So what? He's never claimed to be. He's a fan, and he writes like a fan. Sometimes his columns are long and rambling and filled with too much pop culture and too much whining about Boston teams, but oftentimes I find his stuff funny and thought-provoking. He's a good writer with a very humorous side. He's not a reporter, and he never claimed to be. But he always raises the question, How come you can only write about sports and be considered knowledgeable about them if you're "in the locker room?" Don't fans know a lot about sports, too? Aren't fans' opinions valuable? Hell, I know sports reporters that pretty much hate their jobs and are so cynical that they just mail it in. I wouldn't exactly regard their "inside information" as too enlightening considering they could give two shits about what they write. I'd rather have a conversation with a dedicated fan who cares and follows the team every chance he gets any day.

    That's not to say all sports reporters are like that, of course. And, I agree, I wouldn't be too inclined to take Simmons' take on newspapers as gospel considering he doesn't work in them. But that doesn't mean he doesn't know about them. I'm sure he knows plenty of people in the industry.

    At any rate, Simmons is what he is. He's a fan with a sports column. And sue me if I find it entertaining. It doesn't mean he's a bad guy or a disservice to the industry.
  10. stix

    stix Active Member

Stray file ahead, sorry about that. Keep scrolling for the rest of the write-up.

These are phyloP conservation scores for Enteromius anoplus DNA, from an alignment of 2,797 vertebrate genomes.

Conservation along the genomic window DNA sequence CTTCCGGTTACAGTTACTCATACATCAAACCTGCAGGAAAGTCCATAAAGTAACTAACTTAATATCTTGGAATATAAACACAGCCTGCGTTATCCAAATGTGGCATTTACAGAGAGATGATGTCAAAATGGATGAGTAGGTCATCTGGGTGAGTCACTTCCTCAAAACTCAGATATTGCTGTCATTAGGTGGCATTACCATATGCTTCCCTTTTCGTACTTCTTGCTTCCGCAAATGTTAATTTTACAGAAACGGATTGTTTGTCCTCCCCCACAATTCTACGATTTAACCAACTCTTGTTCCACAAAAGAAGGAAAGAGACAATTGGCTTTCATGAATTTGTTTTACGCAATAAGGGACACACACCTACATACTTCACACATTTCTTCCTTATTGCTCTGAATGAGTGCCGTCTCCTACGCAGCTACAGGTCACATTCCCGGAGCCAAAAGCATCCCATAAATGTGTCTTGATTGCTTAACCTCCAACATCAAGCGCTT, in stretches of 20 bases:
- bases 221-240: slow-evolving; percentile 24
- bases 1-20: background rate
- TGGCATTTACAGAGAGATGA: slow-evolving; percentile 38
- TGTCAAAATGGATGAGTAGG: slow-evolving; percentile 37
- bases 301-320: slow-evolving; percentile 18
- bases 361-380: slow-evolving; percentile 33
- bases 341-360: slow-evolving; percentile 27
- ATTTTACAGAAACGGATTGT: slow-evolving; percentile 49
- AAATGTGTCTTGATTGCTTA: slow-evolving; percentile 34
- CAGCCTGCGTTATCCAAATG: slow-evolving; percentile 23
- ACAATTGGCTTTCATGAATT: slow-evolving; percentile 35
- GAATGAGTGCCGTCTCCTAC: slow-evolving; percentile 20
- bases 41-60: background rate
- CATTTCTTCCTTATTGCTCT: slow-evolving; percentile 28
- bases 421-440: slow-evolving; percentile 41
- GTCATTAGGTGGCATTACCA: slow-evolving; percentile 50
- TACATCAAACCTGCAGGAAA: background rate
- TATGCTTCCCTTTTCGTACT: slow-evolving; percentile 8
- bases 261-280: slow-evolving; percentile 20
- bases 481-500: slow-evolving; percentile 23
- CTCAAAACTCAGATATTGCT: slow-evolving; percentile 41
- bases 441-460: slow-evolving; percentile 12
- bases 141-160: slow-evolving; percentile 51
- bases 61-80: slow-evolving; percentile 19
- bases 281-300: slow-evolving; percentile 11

I know, I know. I understand that most people don't see eye-to-eye with me when it comes to Simmons.

    I guess I have a different opinion of him, and that's fine if most people disagree. Believe me, there are times when I read about two paragraphs into his column and decide I don't want to read it anymore. He is kind of hit-or-miss. But many times I find him funny and entertaining.

    I guess I regard him as a sportswriter, not a sports reporter, if that makes sense.
  11. stix

    stix Active Member

    I don't know, I thought his take on newspapers being unwilling to change their methods until they were close to death was pretty spot-on and major papers not hiring the right people to head-up Internet operations and guide the industry into a changing medium was also accurate.

    I know these were the two massive problems the paper I worked at had. They wanted to do things the way they've always done them until it was apparent that wouldn't work anymore, and they hired a 60-something guy who had no defined role in the company because he was basically useless anywhere else to head-up Internet operations. Nevermind the fact that the guy probably didn't hear of the Internet until 5 years ago.

    Also, I like how Simmons mentioned that newspapers could've beat the Internet with better writing and reporting instead of just delving down into the mindless blogs and snippets of information that the Internet had developed into. I totally agree.
  12. buckweaver

    buckweaver Active Member

    Well, and your synopsis of his "early career" is a bit off, IIRC. He quit newspapers because he 1) thought he was too good for phoners and prep roundups and agate; and 2) he wanted to be a columnist and they "wouldn't let him." Also, IIRC, he couldn't hit a deadline or write to a hole to save his life. You might notice the dude's still not, uhh, very concise.

    Now, he spends a portion of every interview bitterly ripping his old employers even though he's quite successful at the niche he's created for himself. It smacks of insecurity, and to tell the truth, it's a little off-putting for me as a reader -- and, especially, as someone who has worked for a number of years in newspapers. His writing is just not that entertaining to me, and it's mostly because of his attitude.